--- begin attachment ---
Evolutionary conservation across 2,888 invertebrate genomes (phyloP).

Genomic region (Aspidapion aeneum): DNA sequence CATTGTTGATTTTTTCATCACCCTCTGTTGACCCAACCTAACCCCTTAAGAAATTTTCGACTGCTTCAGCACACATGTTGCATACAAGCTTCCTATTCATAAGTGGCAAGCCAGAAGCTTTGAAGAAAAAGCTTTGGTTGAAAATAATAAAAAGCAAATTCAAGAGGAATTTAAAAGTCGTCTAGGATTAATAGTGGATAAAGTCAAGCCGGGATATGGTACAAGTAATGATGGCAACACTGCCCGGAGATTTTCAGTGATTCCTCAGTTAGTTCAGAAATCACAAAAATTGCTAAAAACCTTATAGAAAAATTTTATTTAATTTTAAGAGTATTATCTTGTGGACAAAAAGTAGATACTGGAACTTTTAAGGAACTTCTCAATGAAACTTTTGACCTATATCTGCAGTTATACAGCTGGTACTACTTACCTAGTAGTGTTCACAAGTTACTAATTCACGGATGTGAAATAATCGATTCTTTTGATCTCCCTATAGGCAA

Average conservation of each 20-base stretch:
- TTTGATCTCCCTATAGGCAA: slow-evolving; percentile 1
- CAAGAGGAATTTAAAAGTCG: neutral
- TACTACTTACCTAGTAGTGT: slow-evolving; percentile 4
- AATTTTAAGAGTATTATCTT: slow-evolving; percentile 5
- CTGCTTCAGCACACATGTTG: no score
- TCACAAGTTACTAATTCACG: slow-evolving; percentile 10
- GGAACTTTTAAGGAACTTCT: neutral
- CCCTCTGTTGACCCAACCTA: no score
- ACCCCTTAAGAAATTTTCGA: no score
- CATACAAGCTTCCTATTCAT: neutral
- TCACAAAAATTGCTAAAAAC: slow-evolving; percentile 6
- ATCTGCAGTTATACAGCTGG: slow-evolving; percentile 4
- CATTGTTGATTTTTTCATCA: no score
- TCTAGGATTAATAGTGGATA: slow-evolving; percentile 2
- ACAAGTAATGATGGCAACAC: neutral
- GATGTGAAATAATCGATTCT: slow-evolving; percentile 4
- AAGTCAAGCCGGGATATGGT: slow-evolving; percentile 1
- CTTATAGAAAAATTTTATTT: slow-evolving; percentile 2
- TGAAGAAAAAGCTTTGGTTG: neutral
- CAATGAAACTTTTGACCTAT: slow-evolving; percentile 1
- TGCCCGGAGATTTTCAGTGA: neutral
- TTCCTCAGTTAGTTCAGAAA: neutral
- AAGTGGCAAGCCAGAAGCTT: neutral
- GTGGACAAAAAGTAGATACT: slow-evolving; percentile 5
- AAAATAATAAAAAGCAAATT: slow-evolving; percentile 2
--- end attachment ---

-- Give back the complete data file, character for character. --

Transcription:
Evolutionary conservation across 2,888 invertebrate genomes (phyloP).

Genomic region (Aspidapion aeneum): DNA sequence CATTGTTGATTTTTTCATCACCCTCTGTTGACCCAACCTAACCCCTTAAGAAATTTTCGACTGCTTCAGCACACATGTTGCATACAAGCTTCCTATTCATAAGTGGCAAGCCAGAAGCTTTGAAGAAAAAGCTTTGGTTGAAAATAATAAAAAGCAAATTCAAGAGGAATTTAAAAGTCGTCTAGGATTAATAGTGGATAAAGTCAAGCCGGGATATGGTACAAGTAATGATGGCAACACTGCCCGGAGATTTTCAGTGATTCCTCAGTTAGTTCAGAAATCACAAAAATTGCTAAAAACCTTATAGAAAAATTTTATTTAATTTTAAGAGTATTATCTTGTGGACAAAAAGTAGATACTGGAACTTTTAAGGAACTTCTCAATGAAACTTTTGACCTATATCTGCAGTTATACAGCTGGTACTACTTACCTAGTAGTGTTCACAAGTTACTAATTCACGGATGTGAAATAATCGATTCTTTTGATCTCCCTATAGGCAA

Average conservation of each 20-base stretch:
- TTTGATCTCCCTATAGGCAA: slow-evolving; percentile 1
- CAAGAGGAATTTAAAAGTCG: neutral
- TACTACTTACCTAGTAGTGT: slow-evolving; percentile 4
- AATTTTAAGAGTATTATCTT: slow-evolving; percentile 5
- CTGCTTCAGCACACATGTTG: no score
- TCACAAGTTACTAATTCACG: slow-evolving; percentile 10
- GGAACTTTTAAGGAACTTCT: neutral
- CCCTCTGTTGACCCAACCTA: no score
- ACCCCTTAAGAAATTTTCGA: no score
- CATACAAGCTTCCTATTCAT: neutral
- TCACAAAAATTGCTAAAAAC: slow-evolving; percentile 6
- ATCTGCAGTTATACAGCTGG: slow-evolving; percentile 4
- CATTGTTGATTTTTTCATCA: no score
- TCTAGGATTAATAGTGGATA: slow-evolving; percentile 2
- ACAAGTAATGATGGCAACAC: neutral
- GATGTGAAATAATCGATTCT: slow-evolving; percentile 4
- AAGTCAAGCCGGGATATGGT: slow-evolving; percentile 1
- CTTATAGAAAAATTTTATTT: slow-evolving; percentile 2
- TGAAGAAAAAGCTTTGGTTG: neutral
- CAATGAAACTTTTGACCTAT: slow-evolving; percentile 1
- TGCCCGGAGATTTTCAGTGA: neutral
- TTCCTCAGTTAGTTCAGAAA: neutral
- AAGTGGCAAGCCAGAAGCTT: neutral
- GTGGACAAAAAGTAGATACT: slow-evolving; percentile 5
- AAAATAATAAAAAGCAAATT: slow-evolving; percentile 2